Lauren Sigfusson

Every month, Adam Carr from the Milwaukee Neighborhood News Service joins Lake Effect to talk about some of the community events happening in Milwaukee. Since the coronavirus pandemic began, the list has included things like virtual museum exhibits and Zoom events. Now, it includes some socially distanced, in-person things to experience.

1. Alice's Garden artisan and farmers markets 

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Ladarius Marshall was just 16-years-old when he was accused of murder. Despite little evidence, Marshall was sentenced in May of 2010 to 20 years in prison and 10 years of extended supervision. 

B~Free & Quinten Farr, The Beat Index, Abby Jeanne, Space Raft

Although most live shows have been put on hold by the pandemic, Milwaukee bands are continuing to release new songs  — and Matt Wild has listened to most of them. Wild is one of the co-founders of Milwaukee Record, which describes itself as an online source for music, culture, and gentle sarcasm. 

Maayan Silver

One of the most iconic parts of the recent protests here in Milwaukee is the many murals that have sprung up around the city. These pieces on streets and walls provide tangible expressions of the energy behind these demonstrations.

Vedale Hill has been a part of this movement, both as an activist and an artist. Although his Black Lives Matter mural covering the intersection of North Martin Luther King Jr. Drive and West Locust Street washed away, the piece was not just a visual reminder of the movement. It was a community effort in the heart of the city’s Harambe neighborhood.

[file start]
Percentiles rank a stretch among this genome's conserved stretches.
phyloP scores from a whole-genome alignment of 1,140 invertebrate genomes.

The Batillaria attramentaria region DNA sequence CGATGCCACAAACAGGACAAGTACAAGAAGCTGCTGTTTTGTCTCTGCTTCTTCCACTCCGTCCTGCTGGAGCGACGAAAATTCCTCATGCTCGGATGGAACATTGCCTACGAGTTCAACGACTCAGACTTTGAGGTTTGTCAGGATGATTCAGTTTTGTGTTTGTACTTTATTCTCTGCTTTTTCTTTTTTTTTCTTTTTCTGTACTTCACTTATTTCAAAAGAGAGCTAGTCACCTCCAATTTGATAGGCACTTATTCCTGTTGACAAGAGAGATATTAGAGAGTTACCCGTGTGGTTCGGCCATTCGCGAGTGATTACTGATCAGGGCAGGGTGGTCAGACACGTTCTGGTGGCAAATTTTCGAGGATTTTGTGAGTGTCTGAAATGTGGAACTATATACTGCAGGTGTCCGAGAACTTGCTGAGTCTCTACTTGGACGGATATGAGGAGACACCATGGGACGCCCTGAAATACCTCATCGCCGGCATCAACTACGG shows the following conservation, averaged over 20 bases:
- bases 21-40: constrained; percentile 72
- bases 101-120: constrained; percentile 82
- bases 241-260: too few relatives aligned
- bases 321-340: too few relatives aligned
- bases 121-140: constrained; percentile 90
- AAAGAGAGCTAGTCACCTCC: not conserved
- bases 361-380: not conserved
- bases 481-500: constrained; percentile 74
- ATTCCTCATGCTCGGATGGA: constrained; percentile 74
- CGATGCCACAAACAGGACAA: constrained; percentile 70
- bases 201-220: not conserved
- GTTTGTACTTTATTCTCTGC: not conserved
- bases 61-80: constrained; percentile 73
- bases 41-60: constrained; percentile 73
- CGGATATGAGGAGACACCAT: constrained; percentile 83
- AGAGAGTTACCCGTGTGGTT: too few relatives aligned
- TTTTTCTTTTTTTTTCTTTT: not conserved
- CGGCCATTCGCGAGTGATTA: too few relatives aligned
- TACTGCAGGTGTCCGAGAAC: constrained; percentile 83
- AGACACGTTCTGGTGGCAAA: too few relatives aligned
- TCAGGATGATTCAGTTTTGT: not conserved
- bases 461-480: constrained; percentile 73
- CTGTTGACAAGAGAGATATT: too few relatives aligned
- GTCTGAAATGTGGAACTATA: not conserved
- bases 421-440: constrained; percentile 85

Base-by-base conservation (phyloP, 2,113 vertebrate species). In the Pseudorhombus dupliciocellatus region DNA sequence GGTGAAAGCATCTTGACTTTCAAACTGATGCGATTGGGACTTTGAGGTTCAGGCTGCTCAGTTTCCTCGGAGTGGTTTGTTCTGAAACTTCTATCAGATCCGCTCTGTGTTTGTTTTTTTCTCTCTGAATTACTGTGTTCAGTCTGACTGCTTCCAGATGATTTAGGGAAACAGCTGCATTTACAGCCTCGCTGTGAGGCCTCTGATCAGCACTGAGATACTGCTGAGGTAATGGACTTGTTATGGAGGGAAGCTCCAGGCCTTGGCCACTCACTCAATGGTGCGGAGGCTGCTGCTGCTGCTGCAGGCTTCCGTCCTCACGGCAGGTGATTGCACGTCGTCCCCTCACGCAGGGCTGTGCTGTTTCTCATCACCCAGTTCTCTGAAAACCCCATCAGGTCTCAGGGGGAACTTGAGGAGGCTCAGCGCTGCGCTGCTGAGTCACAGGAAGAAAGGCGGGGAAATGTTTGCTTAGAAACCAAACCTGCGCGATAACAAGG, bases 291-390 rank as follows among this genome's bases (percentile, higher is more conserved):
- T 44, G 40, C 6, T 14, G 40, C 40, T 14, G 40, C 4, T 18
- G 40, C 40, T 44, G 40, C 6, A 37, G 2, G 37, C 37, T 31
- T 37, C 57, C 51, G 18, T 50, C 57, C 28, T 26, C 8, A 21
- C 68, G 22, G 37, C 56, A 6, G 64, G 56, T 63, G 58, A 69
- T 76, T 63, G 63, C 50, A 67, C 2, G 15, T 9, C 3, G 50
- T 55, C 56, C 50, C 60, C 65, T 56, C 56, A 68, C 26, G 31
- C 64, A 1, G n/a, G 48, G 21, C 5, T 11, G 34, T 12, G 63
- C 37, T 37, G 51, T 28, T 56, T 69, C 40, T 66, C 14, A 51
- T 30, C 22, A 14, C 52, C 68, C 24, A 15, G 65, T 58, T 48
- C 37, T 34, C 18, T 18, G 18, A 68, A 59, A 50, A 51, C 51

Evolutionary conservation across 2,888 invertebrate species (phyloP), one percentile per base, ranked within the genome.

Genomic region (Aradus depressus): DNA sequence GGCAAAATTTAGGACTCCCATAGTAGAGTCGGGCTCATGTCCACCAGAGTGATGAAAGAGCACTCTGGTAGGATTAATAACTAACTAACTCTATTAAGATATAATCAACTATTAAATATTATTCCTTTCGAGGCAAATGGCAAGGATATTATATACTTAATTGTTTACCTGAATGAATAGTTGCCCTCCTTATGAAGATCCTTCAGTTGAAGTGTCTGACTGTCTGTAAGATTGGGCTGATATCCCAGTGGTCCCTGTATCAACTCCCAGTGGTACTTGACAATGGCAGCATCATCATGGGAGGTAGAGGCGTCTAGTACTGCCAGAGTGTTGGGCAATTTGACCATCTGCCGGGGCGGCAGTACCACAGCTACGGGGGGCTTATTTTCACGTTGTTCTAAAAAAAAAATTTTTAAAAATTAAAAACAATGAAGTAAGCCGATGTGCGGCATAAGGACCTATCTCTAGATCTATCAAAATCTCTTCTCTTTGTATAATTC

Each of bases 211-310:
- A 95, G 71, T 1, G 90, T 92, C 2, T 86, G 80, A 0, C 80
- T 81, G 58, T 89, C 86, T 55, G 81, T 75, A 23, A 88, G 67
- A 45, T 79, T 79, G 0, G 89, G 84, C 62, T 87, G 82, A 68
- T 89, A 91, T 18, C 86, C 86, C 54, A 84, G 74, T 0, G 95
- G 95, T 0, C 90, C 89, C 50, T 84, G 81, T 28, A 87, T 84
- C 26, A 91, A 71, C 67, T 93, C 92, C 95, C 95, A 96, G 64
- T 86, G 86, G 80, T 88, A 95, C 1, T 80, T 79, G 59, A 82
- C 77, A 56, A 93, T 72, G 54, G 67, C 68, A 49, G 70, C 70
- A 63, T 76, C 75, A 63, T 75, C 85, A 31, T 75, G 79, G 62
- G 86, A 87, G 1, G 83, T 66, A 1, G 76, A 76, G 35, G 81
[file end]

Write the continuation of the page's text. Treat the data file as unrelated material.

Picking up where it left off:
Sara Stathas

As we inch closer to the November general election, community organizations are ramping up their outreach to potential voters. But for the Milwaukee-based group Black Leaders Organizing for Community, also known as BLOC, these efforts are happening all year, every year. 

The organization was created to invigorate and inform Black voters in Milwaukee neighborhoods — and not just when there’s a presidential election.

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The Democratic National Convention is just around the corner. Although the event has been scaled back, the Milwaukee Police Department is still preparing for a large-scale event. While there will be fewer people attending the physical convention, it’s unclear how many protesters will be coming to the area to take advantage of the national spotlight.

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The affordable housing crisis has been continuing to grow in the U.S. over the last decade. But the COVID-19 pandemic and record-high unemployment have exacerbated an already struggling system.

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Summer is in full swing and many of us are seeing exponential growth in our gardens. Although much of the planting is over for this year, we’re finally seeing the fruits of our labors — both literally and figuratively.

Melinda Myers is an expert in all things gardening and she joins Lake Effect every month. This month, she focuses on garden maintenance and plant management.